The mould (mold) number
The mould (or mold as the Americans would say) number is simply the sequential number corresponding to the order in which hulls were moulded: 1, 2, 3 …. etc. The hull moulds for a Corbin 39 were actually a left-hand and a right-hand pair of moulds that were then fully bonded together to form the full hull, with an integral keel (there are no keel bolts !). Given that about two hundred hulls were made it is best to quote this as a three-digit number: 001, 002, 003 …. etc.
We do not have a full set of records of the hulls that were moulded or who the original buyers were. According to Marius Corbin the late 1982 fire destroyed all the records to that date (which probably corresponds with hull #128, which was the youngest hull to be destroyed in the fire, i.e. moulded immediately prior to the fire) and that may account for some of the confusion. The other reason is likely that the self-fit-out nature of many of the hulls meant they passed into the hands of owners who then, or subsequently, were less concerned about paperwork. After all they had fitted out their Corbin, and what more was there to know. However originally all the owners certainly knew their mould number and used it to assist in identifying various matters.
We periodically publish an updated Summary List of all the Corbins we have located, including the mould number and/or full or partial HIN. If you can add any information to that please contact us.
The Hull Identification Number (HIN)
The Hull Identification Number (HIN) is a fairly internationally recognised alpha-numerical sequence that uniquely identifies your boat. There are a couple of different formats to it (as it has evolved into CIN and etc formats), but all the Corbins are in the same ‘straight-year’ format. Ordinarily the HIN should be stamped onto the hull in two places: externally on the upper transom, and somewhere out-of-the-way in the interior.
The external Corbin transom stamp is ordinarily a few centimetres beneath the stern rubbing strake, and generally on the starboard stern but occasionally on the port stern. Unfortunately there is no HIN stamp on the interior of a Corbin, we have confirmed this definitively with the Corbin yard manager (Gaetan Duchesne) so there is no point searching the inside.
Regarding how the HIN was actually moulded during the mk1 period at least. “The individual hull numbers were created by stamping a piece of aluminum strip with the HIN, which was then temporarily adhered to the inside of the hull mold. Once the gel coat and laminate schedule were laid up and cured, the hull was removed from the mold and the aluminum strip destroyed.” From a survey of owners (in 2023) and photos we have, the location during the mk1 period was clearly not perfectly consistent – some are to port, and some are to starboard. Also setting height and offset during the mk1 era is not exactly the same each time. And clearly a 2 got substituted for a Z on many occasions, with ZCJ becoming 2CJ. However so far we have not observed a post-fire hull with a starboard HIN so perhaps they became more consistent. (note, some pre-fire hulls were completed as mk2 arrangement, hence the careful wording). It is possible that the more precise positioning was influenced by the move to split backstay becoming the factory standard rig, which means that positioning of the HIN stamp is more critical to avoid it becoming hidden by the external chainplate.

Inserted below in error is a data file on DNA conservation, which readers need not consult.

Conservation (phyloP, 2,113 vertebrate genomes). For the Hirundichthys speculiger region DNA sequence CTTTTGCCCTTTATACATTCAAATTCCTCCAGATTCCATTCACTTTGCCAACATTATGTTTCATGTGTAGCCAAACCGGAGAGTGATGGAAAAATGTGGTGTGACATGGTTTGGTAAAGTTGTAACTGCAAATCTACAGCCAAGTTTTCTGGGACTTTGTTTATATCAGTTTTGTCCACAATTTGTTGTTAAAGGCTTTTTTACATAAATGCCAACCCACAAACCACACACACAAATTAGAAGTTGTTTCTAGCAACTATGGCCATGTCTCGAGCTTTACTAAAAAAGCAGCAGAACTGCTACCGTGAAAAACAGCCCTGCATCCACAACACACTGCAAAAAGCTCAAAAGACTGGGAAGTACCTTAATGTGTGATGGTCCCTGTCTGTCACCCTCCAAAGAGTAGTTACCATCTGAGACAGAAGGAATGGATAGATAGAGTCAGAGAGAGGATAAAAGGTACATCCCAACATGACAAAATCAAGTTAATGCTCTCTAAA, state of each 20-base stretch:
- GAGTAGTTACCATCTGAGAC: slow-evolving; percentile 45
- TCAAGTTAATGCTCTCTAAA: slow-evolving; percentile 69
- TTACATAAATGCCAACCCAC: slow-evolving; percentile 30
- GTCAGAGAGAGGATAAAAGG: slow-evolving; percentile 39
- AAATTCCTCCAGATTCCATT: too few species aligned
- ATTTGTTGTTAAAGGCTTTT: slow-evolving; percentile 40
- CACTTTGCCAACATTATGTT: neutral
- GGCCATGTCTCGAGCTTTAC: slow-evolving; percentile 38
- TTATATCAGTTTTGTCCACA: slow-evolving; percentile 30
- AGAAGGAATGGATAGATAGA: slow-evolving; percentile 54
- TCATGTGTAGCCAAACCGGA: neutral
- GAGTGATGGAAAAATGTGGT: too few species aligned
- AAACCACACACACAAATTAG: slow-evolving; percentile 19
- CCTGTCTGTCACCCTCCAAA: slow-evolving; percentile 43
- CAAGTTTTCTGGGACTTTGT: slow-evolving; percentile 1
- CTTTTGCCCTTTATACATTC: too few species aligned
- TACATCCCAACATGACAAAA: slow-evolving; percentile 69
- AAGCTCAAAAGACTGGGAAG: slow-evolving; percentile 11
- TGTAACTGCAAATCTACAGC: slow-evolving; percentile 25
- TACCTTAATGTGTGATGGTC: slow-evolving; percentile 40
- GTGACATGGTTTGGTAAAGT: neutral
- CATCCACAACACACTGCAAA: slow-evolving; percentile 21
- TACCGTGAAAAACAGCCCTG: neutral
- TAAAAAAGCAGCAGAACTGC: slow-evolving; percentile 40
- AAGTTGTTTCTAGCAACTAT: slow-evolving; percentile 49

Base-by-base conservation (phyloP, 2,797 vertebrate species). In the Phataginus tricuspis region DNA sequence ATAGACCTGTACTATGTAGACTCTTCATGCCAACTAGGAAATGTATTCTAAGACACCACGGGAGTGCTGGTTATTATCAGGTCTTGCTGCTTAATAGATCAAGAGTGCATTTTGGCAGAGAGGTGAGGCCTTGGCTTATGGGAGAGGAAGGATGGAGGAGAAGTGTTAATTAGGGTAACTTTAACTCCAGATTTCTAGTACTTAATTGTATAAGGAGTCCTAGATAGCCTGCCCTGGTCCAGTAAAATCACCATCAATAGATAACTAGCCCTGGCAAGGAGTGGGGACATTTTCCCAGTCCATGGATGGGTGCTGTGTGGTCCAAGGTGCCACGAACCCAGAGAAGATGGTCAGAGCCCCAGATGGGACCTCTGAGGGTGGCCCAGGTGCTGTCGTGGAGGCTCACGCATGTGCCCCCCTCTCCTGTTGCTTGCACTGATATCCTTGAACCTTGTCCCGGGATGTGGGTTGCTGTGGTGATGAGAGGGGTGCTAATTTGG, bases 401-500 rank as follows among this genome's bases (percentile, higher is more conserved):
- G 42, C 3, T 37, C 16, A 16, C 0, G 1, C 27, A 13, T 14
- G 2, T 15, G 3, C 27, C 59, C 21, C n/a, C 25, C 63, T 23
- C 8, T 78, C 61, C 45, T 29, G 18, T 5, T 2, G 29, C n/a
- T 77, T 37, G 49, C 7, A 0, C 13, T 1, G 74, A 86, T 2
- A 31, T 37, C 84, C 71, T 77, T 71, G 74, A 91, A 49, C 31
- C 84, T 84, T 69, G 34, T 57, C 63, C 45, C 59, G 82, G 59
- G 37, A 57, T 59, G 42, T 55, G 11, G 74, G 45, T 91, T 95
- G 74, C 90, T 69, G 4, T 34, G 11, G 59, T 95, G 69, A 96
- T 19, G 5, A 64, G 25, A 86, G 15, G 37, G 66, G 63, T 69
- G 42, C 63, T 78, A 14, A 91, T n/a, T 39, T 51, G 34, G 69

Here is the actual HIN stamp on #123, Bockra – it is just above the ‘r’ on the starboard stern, below the metal vent. (This is a pre-fire hull mould, but completed as a mk2).
For Corbin the first three letters are ZCJ, corresponding to Corbin Les Bateaux Inc of Napierville, Quebec, Canada who were in business from 12/12/1978 to 12/9/1997.
The second group are five numbers corresponding to the mould sequence. So for most Corbins that will be something like 00123. The last four digits correspond the month and year in which the hull was moulded. Note this is not the year the fit out was finished which could be very different indeed.